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Hoffmann, R. A wiki for the life sciences where authorship matters. Nature Genetics (2008)

Accumulation of checkpoint protein 53BP1 at DNA breaks involves its binding to phosphorylated histone H2AX.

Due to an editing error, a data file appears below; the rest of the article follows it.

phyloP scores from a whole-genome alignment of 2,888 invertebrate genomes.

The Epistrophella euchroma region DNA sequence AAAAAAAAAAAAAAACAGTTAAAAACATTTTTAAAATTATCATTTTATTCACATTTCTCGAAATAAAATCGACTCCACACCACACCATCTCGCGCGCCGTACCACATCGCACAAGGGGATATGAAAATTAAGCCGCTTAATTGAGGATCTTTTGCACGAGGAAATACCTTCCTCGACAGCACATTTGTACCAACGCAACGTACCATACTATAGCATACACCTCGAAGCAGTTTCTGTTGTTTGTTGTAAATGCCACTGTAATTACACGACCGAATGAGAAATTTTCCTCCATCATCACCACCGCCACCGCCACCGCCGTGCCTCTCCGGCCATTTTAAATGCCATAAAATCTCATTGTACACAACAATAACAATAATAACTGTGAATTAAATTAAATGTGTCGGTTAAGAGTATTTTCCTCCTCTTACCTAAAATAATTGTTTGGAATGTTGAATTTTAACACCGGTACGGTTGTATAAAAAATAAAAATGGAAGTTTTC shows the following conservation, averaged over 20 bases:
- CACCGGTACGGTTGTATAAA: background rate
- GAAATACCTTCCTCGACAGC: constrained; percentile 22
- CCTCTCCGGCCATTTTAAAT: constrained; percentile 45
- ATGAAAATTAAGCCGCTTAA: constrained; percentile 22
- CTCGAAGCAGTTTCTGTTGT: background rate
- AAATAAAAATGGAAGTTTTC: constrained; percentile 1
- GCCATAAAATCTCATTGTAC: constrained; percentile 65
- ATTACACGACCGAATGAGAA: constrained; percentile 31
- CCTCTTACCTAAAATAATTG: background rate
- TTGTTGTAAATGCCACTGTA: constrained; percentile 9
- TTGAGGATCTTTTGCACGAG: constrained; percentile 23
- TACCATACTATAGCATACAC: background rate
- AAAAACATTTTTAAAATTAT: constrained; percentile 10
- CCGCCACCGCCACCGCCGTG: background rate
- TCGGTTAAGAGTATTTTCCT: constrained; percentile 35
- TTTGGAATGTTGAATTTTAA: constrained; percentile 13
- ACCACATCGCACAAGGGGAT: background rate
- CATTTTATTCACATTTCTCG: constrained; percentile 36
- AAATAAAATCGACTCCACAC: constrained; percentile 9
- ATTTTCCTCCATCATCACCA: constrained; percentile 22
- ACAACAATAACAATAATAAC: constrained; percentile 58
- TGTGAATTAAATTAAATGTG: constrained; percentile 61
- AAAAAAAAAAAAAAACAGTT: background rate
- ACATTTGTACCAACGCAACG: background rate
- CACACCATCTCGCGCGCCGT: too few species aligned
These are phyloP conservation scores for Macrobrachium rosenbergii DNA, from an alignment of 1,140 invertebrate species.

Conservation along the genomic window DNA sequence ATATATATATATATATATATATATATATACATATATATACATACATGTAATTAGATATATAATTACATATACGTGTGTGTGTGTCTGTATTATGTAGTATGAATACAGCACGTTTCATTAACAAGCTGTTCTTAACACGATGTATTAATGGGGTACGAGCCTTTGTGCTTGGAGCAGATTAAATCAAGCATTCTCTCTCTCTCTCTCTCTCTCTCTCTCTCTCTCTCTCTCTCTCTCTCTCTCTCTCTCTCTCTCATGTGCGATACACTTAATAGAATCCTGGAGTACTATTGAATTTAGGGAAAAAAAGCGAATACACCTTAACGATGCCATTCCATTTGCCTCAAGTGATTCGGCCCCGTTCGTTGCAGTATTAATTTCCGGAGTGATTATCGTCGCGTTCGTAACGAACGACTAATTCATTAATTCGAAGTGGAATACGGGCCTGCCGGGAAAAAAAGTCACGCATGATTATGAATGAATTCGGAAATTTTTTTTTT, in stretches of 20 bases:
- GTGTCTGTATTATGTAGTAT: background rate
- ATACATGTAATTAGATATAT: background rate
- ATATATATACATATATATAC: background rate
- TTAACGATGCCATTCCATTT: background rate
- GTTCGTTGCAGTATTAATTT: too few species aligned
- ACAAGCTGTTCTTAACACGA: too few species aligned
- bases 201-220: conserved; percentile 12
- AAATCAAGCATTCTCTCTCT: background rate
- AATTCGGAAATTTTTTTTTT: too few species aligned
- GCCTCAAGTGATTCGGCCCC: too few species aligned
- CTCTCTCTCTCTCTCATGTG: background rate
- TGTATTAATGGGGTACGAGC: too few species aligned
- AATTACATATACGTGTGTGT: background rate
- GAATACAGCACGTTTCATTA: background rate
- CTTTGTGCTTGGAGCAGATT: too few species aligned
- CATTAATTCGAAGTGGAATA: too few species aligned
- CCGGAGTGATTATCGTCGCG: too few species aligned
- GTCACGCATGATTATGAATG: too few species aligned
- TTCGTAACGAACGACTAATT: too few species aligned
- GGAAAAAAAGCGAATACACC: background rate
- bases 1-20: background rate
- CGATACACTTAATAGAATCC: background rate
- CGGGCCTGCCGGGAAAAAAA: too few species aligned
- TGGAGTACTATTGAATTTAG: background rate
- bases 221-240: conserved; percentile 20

53BP1 participates in the cellular response to DNA damage. Like many proteins involved in the DNA damage response, 53BP1 becomes hyperphosphorylated after radiation and colocalizes with phosphorylated H2AX in megabase regions surrounding the sites of DNA strand breaks. However, it is not yet clear whether the phosphorylation status of 53BP1 determines its localization or vice versa. In this study we mapped a region upstream of the 53BP1 C terminus that is required and sufficient for the recruitment of 53BP1 to these DNA break areas. In vitro assays revealed that this region binds to phosphorylated but not unphosphorylated H2AX. Moreover, using H2AX-deficient cells reconstituted with wild-type or a phosphorylation-deficient mutant of H2AX, we have shown that phosphorylation of H2AX at serine 140 is critical for efficient 53BP1 foci formation, implying that a direct interaction between 53BP1 and phosphorylated H2AX is required for the accumulation of 53BP1 at DNA break sites. On the other hand, radiation-induced phosphorylation of the 53BP1 N terminus by the ATM (ataxia-telangiectasia mutated) kinase is not essential for 53BP1 foci formation and takes place independently of 53BP1 redistribution. Thus, these two damage-induced events, hyperphosphorylation and relocalization of 53BP1, occur independently in the cell.[1]


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